tess posthumus

Talking the challenges of cocktail weeks

26 May, 2022

Having recently returned from the US visiting both Oakland and Arizona Cocktail Weeks I was amazed by the differences in approach. In Oakland there was a much bigger trade focus and it felt more relaxed, whereas in Arizona it was one massive party for consumers.

Before the pandemic I think most of the world’s cocktail weeks were more industry focused, but now I’ve noticed brands shift- ing their budgets to the off-trade, making consumers the primary focus. This makes sense to me because a cocktail week is there to bring exposure to a bar scene and introduce a new audience of consumers to the area’s best venues, rather than being another trade show. 

However, while consumers are the focus, cocktail weeks have generally struggled to reach them and, as co-founder of Amsterdam Cocktail Week, I can vouch for this. I think the main reason we struggle is because most of the cocktail weeks are founded by bartenders or bar owners who want to highlight their local industry. But we aren’t marketing experts – that’s a job in its own right – and therefore they end up preaching to the choir and it naturally gains a trade focus. 

Not many cocktail weeks around the world are run by consumers, for very good reasons. First, they don’t have the trade connections which bartenders do to get things rolling, and also there’s no money to be made. Amsterdam Cocktail Week has been a passion project, something we wanted to do to raise the profile of the city’s bar scene, but after six years we still don’t make money from it – maybe there are long-term benefits to our bars, but not from hosting the festival.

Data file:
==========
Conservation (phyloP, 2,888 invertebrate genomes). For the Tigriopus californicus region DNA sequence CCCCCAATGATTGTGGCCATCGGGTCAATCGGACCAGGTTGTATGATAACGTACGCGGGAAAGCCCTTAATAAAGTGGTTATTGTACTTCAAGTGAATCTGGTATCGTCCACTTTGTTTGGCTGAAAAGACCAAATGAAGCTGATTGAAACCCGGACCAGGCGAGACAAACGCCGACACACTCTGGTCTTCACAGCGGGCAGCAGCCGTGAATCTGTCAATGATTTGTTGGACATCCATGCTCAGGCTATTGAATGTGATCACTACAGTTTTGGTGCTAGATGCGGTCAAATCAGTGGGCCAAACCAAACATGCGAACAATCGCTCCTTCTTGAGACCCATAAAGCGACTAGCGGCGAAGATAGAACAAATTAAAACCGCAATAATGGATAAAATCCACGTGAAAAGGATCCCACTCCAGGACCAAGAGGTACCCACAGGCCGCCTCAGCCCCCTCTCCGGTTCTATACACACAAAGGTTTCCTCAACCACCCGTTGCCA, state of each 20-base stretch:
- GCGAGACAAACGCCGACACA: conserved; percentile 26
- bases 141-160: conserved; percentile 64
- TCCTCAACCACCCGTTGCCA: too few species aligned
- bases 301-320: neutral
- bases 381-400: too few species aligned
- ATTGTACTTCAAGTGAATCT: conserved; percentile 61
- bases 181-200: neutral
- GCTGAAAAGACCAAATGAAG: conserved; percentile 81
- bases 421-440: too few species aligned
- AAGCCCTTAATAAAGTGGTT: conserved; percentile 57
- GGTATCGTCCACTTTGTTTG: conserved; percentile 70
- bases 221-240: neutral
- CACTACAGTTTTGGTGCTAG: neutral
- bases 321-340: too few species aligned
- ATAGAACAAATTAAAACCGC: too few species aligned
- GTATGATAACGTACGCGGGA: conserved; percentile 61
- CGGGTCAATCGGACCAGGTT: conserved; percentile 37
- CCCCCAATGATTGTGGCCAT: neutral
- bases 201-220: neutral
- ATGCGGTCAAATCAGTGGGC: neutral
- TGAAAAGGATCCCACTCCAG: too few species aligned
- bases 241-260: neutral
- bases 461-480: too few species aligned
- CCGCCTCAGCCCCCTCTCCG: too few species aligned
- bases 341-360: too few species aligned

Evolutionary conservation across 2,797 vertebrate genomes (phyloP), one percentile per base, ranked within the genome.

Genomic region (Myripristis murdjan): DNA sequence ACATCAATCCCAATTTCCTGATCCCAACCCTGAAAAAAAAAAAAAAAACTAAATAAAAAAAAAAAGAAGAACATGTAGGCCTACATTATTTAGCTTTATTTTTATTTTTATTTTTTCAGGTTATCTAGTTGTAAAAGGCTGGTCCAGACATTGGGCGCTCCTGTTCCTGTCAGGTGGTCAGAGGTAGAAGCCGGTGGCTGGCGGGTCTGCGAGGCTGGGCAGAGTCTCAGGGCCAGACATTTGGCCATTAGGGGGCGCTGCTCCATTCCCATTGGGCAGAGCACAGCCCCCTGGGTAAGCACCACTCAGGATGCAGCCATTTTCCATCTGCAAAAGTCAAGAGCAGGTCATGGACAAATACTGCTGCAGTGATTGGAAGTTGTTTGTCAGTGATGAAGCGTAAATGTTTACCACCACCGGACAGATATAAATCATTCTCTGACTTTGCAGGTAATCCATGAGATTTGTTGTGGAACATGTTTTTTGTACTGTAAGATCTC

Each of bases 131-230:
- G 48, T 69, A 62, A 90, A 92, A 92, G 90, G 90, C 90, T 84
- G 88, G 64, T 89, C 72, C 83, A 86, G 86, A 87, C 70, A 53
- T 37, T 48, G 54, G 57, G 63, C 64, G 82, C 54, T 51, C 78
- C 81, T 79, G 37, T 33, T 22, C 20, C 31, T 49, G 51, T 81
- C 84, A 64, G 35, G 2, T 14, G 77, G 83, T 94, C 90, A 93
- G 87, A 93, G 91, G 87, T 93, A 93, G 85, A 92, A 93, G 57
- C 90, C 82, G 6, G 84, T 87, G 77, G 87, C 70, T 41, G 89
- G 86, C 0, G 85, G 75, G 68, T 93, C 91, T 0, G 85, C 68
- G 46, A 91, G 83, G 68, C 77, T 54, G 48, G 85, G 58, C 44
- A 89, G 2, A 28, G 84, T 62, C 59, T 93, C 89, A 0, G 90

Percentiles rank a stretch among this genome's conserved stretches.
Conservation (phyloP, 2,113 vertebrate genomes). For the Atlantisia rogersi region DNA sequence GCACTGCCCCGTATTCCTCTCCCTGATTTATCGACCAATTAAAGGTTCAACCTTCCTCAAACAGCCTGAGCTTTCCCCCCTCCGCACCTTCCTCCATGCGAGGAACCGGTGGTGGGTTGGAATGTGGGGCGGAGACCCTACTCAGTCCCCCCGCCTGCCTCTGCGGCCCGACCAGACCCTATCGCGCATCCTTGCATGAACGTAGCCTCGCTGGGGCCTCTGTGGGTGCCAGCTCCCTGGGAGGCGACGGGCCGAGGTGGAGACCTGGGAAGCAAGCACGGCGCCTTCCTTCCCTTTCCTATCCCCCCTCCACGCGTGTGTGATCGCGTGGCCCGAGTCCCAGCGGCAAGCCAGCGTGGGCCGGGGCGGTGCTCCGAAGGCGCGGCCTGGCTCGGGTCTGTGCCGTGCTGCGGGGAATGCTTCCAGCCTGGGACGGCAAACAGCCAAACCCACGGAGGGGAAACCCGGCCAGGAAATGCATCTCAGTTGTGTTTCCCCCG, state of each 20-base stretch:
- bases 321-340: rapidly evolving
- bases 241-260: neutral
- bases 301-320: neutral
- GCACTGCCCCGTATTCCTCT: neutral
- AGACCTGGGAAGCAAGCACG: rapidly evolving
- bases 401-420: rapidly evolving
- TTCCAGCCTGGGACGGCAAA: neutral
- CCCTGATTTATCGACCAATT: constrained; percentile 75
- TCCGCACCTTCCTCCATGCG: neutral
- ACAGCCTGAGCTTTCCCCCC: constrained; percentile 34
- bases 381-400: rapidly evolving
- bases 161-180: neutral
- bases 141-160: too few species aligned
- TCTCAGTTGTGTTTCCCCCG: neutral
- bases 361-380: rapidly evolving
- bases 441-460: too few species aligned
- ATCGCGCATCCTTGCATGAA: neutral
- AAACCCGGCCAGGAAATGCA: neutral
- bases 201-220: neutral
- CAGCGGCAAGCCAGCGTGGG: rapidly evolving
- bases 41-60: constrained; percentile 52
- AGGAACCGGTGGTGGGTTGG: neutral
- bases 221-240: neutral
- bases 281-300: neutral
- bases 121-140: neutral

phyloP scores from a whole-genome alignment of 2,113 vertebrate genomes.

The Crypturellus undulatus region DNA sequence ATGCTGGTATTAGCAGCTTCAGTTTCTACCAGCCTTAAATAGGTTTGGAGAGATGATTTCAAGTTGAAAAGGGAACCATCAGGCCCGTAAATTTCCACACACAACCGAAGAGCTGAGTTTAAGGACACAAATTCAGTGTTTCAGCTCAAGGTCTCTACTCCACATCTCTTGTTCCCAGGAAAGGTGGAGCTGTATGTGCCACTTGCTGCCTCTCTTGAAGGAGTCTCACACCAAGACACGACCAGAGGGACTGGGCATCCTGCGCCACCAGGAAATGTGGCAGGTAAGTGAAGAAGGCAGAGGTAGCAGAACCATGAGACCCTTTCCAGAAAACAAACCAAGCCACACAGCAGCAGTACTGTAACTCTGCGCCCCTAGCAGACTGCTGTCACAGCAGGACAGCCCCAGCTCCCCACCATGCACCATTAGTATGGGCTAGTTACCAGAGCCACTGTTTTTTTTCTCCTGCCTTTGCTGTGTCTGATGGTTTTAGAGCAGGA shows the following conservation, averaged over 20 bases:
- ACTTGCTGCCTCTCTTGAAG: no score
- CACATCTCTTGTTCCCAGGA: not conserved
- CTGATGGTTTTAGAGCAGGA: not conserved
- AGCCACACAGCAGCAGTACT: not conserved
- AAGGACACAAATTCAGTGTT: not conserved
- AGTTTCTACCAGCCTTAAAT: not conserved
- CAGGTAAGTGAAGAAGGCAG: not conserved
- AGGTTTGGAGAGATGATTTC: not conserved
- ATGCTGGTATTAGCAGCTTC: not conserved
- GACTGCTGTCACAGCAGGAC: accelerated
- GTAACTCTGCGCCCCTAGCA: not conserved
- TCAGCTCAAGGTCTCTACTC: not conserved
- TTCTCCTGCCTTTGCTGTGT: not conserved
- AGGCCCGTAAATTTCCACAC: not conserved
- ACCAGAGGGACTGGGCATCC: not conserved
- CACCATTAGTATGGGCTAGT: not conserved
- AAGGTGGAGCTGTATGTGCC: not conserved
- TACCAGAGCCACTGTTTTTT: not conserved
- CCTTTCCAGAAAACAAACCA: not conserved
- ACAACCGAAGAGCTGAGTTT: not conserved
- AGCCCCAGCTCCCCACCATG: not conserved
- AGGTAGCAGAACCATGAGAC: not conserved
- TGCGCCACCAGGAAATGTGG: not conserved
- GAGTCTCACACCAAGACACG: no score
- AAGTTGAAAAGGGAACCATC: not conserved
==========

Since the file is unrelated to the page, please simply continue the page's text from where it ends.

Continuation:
That’s also why no professional events agencies run them, because there’s no direct money to be made. Unless the model of cocktail weeks change, they’re likely to be run by the trade, and we need to do things differently.

The template for a cocktail week was really set out by Siobhan Payne and Hannah Sharman-Cox. Those guys deserve credit for establishing London Cocktail Week back in 2010 because the concept has been copied all around the world. Even after 13 years they’re still playing around with the format and changing the length of the festival, so it’s interesting to see which direction they’re taking it, because we will no doubt take inspiration from them as one of the few financially successful in the business. 

I think as a trade we need to employ professionals in marketing and events management, areas in which bartenders aren’t experts. This is how you reach more consumers, but with little financial reward there aren’t many bartenders willing to take that plunge. 

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